good night friend...and please let me toast my feet on your legs

also i am v excited to download the blog app to my iphone to enable me to post words and pictures from there!



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What a way to spend a Saturday night! A blog is something I have been meaning to do for a while yet have kept putting it off. We are now moving into a new flat and I keep finding fantastic and innovative ideas for creating distinct and modern furniture that can be made by yourself for a low cost. I want to remember all the fantatsic ideas I see and research so eventually I can begin to design and make (and then share) what I want for my personal space. So many ideas!

This is also a great space to share, borrow and be inspired by many creative and clever people on the www!



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studio pei zhu: yi garden at venice architecture biennale 2010

'yi garden' by pei zhu at the 12th international architecture biennale in venice, italy
image © designboom

as a part of the chinese pavilion at this year's venice architecture biennale, studio pei zhu has designed
and constructed an outdoor installation which aims to reinterpret, explore and expand on the traditional
chinese garden and notions of space through contemporary and futuristic methods.

located in a courtyard outside of the old arsenale building,
'yi garden' is comprised of more than 1300 acrylic bars of varying heights, arranged in a grid system on
the lawn. when viewed from afar, the sanded, luminous tips of the bars come together to create a cloud-like
form that seems to float above the ground. the pavilion also creates loose spaces or zones which promote
movement for those who physically enter and interact with the bars.

front view
image © designboom

traditional chinese landscape, much like chinese painting and calligraphy, works in softness that is both tangible
and conceptual. it often obscures the horizon by avoiding straight lines in paths and exclusively uses organic
and geological forms. the character 'yi' literally translates to 'meaning, idea or desire' but its associations include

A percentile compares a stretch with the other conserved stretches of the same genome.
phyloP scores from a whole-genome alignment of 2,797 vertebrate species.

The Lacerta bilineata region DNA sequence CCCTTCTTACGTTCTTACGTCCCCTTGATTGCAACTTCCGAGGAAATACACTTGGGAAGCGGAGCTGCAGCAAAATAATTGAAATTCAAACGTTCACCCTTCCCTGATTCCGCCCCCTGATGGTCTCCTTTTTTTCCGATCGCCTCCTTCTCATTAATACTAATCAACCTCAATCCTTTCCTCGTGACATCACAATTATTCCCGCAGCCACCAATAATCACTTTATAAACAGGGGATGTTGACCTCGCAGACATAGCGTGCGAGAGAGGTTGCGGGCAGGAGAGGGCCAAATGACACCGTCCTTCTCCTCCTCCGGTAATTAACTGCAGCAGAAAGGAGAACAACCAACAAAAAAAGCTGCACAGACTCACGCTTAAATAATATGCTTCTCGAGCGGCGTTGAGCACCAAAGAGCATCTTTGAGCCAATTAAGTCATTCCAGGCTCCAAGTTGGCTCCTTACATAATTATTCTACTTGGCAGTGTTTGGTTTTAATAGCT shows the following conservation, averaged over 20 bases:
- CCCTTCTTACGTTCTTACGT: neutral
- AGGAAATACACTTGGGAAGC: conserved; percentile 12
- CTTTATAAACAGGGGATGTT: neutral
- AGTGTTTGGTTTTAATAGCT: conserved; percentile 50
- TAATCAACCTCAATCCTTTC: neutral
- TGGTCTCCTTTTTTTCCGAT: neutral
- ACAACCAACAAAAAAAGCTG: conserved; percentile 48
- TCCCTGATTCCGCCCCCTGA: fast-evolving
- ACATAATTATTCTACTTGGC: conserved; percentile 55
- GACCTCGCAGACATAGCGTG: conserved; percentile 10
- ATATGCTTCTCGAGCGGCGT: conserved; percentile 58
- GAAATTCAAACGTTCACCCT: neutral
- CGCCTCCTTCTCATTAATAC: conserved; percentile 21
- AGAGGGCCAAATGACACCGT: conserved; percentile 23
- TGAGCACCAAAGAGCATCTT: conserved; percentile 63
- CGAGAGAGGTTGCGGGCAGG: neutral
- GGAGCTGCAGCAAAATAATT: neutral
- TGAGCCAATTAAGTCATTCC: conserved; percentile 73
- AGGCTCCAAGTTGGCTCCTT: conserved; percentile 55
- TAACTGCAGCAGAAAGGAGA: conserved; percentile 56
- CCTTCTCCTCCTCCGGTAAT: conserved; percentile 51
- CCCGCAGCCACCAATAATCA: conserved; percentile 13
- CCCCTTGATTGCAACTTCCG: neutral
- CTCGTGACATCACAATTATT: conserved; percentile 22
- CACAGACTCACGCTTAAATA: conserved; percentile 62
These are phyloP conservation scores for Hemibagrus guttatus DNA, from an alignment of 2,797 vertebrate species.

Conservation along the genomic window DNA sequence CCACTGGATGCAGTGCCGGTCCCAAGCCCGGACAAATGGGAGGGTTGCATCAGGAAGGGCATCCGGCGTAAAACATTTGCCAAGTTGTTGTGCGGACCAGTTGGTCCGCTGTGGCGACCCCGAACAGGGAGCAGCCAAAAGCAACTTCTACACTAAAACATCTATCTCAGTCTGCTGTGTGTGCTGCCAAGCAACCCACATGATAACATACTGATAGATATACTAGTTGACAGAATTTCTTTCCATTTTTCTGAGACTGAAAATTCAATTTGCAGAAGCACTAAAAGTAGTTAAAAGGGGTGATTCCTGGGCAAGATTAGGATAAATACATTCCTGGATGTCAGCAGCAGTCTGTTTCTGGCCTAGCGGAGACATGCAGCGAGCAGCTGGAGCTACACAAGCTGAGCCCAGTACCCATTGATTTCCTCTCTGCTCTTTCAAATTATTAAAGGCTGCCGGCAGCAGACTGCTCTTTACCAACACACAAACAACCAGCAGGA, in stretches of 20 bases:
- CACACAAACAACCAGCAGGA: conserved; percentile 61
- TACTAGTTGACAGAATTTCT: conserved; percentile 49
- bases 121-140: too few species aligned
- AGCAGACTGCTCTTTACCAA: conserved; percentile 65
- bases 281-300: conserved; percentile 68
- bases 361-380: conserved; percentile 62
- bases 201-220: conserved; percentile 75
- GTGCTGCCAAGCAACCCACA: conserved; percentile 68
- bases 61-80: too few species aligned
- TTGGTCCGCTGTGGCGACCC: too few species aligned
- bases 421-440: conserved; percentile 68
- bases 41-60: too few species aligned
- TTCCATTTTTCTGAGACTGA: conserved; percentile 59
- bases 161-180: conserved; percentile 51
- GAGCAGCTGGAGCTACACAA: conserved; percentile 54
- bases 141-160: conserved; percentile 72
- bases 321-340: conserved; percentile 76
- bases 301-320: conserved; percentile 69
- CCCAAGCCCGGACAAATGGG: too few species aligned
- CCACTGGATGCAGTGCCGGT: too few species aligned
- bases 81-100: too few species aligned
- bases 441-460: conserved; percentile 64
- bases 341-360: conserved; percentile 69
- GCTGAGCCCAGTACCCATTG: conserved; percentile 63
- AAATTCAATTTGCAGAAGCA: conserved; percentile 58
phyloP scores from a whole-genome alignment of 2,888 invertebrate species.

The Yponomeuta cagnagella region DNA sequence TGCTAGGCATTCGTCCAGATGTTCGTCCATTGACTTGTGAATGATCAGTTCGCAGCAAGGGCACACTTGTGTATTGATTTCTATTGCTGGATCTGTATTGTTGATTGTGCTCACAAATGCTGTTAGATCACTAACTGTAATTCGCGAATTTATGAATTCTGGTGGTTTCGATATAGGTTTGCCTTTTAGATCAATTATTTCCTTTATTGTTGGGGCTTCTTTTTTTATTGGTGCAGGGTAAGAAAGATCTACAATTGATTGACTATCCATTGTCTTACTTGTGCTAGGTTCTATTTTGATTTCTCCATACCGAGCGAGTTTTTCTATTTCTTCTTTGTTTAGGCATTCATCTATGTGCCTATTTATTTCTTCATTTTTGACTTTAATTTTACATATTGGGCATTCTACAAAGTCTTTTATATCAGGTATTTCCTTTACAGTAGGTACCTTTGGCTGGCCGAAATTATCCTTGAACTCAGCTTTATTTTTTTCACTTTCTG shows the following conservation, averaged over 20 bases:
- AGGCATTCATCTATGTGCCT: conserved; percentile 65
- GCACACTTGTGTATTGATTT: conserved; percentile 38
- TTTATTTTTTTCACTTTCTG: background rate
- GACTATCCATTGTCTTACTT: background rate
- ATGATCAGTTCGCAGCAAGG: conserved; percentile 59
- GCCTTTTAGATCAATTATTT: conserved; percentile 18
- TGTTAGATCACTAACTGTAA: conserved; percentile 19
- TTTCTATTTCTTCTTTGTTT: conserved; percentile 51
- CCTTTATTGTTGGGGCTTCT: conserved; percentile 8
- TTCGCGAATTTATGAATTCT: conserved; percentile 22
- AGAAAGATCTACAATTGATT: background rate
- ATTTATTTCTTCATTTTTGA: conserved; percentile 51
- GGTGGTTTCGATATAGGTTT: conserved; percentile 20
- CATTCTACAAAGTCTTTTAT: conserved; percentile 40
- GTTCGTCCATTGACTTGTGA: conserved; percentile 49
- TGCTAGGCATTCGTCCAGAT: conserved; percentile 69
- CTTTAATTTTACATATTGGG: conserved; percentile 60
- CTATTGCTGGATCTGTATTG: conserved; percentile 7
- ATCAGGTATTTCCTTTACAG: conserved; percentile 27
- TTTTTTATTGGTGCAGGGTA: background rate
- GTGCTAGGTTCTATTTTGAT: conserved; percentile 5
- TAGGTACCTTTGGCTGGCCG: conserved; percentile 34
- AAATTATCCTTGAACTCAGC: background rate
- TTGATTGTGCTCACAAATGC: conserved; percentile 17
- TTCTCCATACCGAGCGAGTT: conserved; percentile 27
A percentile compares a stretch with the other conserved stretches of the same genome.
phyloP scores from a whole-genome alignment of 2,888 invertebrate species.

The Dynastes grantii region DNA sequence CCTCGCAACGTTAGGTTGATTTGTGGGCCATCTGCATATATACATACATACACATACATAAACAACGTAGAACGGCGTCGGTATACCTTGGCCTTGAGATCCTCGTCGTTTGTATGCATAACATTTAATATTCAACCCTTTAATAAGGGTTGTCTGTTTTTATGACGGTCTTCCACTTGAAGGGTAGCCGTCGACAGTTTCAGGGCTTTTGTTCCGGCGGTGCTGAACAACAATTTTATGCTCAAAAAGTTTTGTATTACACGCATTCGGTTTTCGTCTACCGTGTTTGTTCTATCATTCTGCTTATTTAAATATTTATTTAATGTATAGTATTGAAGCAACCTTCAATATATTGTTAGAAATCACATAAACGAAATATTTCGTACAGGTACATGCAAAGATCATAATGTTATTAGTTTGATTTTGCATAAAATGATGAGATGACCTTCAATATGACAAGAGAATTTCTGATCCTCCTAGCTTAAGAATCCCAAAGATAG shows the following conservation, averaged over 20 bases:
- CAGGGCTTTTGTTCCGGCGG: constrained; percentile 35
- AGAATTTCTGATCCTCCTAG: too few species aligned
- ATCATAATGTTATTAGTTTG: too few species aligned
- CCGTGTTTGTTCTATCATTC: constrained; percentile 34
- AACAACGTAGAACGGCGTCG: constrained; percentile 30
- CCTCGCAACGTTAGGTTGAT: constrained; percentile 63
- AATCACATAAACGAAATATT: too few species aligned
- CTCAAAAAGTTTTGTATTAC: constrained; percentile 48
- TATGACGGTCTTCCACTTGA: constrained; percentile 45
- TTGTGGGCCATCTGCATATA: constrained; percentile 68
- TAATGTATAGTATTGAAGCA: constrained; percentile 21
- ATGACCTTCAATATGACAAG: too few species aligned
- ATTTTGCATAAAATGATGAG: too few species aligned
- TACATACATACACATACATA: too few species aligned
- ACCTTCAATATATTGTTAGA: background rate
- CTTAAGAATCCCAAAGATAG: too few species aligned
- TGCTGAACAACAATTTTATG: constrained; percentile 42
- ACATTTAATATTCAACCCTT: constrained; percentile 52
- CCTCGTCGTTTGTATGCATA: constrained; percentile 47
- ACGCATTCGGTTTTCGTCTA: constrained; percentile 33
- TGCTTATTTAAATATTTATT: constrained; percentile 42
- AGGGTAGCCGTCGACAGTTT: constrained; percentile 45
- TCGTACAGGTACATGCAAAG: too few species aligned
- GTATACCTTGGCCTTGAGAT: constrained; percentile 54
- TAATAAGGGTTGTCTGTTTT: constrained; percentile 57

both the concept that precedes actualization, the move from the concrete to the abstract, and invisible over visible structure.
by using the language of modern materials and abstractions, the installation blurs the edges of form and space,
creating tension between the indistinct and distinct, ultimately become a prop in the process of form-engaging
rather than serve it's role as an object in itself.

acrylic bars arranged in a grid system
image © designboom

varying heights and opacities of the pavilion
image © designboom

image © designboom

image © designboom

image © designboom

image courtesy studio pei zhu

image courtesy studio pei zhu

diagrammatic drawing of the 'cloud' form
image courtesy studio pei zhu

one feature of chinese classical gardens is to ensure a spiritual flow behind the visible structures. there is a 'shi' (trend) behind the
appearing relaxed and dispersed structures. it in general controls the routes, the structure and display of each site, which has some
similarities as chinese calligraphy. there is also certain 'shi' that dominants the flow or stop of each strike when people do chinese calligraphy.

side elevation, lit
image courtesy studio pei zhu

perspective, lit
image courtesy studio pei zhu

vignette of 'cloud' form
image courtesy studio pei zhu

'corridors, bridges, kiosks and pavilions are the main elements embodied
in traditional chinese landscape gardening. these elements give people a relaxed and transparent feeling.
normally the roof parts are connected to each other, which create diverse and hierarchical spaces.'
-studio pei zhu

the acrylic bars lit up at night
image courtesy studio pei zhu

interlaced thought
'our work is predominantly located in china and influenced by the chinese experience. this ancient civilization maintains an intense
and powerful presence in the built environment and collective cultural scheme. our efforts are an attachment and detachment to this
scheme that attempt to engage the chinese viewer in a dialogue about the shifts in their own cultural identity.

vast cultural experiences determine the method of understanding and engaging the language of architecture. new buildings are built
next to old buildings built in ancient spaces built at mythic happenings. in chinese philosophy art is not the final goal; art is a process
to personal refinement and growth. our work reflects this immense cultural presence while using contemporary techniques and